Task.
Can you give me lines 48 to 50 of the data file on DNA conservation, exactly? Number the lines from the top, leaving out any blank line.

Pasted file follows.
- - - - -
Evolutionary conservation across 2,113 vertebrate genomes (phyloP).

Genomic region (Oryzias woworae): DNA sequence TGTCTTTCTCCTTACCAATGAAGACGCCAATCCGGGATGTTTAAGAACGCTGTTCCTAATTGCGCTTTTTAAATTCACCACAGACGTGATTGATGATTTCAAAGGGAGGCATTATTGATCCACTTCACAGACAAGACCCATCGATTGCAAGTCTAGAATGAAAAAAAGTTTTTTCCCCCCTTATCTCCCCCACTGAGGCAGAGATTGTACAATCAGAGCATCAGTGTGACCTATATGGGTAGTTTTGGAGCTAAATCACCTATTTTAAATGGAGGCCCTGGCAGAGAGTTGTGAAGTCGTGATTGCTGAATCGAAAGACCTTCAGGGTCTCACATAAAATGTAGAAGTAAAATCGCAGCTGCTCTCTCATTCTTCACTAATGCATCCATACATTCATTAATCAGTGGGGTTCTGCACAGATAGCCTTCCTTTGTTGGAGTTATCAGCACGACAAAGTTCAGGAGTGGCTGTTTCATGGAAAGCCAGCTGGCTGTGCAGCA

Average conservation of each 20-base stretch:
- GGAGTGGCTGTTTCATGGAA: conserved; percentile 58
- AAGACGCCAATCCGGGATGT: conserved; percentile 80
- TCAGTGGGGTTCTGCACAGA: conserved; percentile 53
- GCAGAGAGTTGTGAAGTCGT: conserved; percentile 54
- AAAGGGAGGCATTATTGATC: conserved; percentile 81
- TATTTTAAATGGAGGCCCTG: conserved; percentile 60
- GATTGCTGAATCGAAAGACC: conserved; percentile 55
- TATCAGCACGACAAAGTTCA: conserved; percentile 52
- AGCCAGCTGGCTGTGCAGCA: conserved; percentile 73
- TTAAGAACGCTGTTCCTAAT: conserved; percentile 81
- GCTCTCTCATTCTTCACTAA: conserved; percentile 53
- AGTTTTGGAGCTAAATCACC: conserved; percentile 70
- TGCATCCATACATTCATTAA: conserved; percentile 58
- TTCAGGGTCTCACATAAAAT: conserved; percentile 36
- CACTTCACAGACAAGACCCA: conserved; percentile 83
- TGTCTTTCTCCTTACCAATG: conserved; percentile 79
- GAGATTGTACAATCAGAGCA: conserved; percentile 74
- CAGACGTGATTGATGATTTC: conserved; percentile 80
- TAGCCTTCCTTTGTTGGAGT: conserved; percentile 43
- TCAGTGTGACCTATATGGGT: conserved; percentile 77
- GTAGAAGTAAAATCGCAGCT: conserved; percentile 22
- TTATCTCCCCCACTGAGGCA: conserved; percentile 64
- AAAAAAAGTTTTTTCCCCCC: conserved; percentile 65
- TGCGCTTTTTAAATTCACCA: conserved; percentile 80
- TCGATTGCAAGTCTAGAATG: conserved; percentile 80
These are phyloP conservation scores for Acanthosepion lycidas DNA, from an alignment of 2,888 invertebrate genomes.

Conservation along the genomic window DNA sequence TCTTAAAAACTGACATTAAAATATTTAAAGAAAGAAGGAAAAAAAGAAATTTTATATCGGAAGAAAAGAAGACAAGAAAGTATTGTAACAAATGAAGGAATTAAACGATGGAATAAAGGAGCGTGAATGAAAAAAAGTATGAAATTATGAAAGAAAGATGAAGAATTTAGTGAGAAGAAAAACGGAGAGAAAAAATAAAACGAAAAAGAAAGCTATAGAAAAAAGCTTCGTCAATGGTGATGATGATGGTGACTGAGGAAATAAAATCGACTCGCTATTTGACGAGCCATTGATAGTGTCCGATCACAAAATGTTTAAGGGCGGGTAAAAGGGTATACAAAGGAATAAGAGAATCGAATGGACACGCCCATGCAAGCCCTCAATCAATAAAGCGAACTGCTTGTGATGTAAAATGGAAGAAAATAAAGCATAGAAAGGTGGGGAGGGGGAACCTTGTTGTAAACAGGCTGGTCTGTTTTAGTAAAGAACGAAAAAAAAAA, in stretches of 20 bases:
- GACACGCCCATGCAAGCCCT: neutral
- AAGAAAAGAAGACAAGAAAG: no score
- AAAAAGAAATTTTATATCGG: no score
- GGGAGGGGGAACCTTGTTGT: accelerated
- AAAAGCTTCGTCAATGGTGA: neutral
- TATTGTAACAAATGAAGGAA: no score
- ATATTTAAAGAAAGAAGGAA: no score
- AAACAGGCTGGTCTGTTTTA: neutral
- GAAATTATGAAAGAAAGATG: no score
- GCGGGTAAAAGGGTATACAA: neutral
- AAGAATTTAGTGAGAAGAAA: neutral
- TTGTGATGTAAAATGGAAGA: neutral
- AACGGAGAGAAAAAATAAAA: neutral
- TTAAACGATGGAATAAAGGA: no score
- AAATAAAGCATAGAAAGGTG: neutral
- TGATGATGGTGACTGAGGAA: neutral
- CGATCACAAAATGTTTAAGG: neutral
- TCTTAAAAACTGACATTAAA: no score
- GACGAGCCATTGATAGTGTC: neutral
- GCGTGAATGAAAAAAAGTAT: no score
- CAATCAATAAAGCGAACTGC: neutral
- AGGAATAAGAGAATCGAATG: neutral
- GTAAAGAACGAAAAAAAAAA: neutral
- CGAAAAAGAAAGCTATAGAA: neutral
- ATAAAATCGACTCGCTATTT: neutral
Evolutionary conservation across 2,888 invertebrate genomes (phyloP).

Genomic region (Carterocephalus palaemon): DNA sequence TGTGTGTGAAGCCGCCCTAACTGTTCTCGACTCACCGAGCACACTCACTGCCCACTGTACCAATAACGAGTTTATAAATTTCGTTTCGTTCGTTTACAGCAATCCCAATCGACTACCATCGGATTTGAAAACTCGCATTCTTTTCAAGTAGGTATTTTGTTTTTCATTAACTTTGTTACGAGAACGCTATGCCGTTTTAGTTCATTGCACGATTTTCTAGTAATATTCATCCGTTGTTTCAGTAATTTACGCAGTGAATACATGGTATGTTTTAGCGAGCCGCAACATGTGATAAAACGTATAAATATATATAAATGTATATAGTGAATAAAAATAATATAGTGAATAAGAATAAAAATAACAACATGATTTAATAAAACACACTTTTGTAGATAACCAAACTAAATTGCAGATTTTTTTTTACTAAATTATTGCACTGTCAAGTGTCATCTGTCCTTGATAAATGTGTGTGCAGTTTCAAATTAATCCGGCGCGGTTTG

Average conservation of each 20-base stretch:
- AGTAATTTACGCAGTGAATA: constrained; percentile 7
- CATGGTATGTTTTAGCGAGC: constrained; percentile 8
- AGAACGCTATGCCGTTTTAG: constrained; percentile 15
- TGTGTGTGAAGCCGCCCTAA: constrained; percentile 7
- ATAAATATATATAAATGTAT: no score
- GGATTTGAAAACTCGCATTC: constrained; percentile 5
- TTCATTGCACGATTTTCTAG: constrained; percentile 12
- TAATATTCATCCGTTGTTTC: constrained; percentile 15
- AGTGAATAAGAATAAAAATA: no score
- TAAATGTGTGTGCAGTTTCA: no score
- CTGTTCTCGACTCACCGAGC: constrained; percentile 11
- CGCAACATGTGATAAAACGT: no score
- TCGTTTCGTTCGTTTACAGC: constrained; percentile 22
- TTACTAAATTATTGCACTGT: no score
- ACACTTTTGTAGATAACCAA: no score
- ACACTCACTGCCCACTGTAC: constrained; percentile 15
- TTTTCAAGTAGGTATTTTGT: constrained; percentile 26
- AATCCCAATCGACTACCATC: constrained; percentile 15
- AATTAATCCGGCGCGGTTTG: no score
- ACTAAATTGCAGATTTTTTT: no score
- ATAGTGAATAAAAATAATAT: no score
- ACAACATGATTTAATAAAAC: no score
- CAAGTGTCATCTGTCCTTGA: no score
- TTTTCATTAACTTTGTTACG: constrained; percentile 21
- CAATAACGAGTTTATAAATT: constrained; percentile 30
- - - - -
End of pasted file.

- TCTTAAAAACTGACATTAAA: no score
- GACGAGCCATTGATAGTGTC: neutral
- GCGTGAATGAAAAAAAGTAT: no score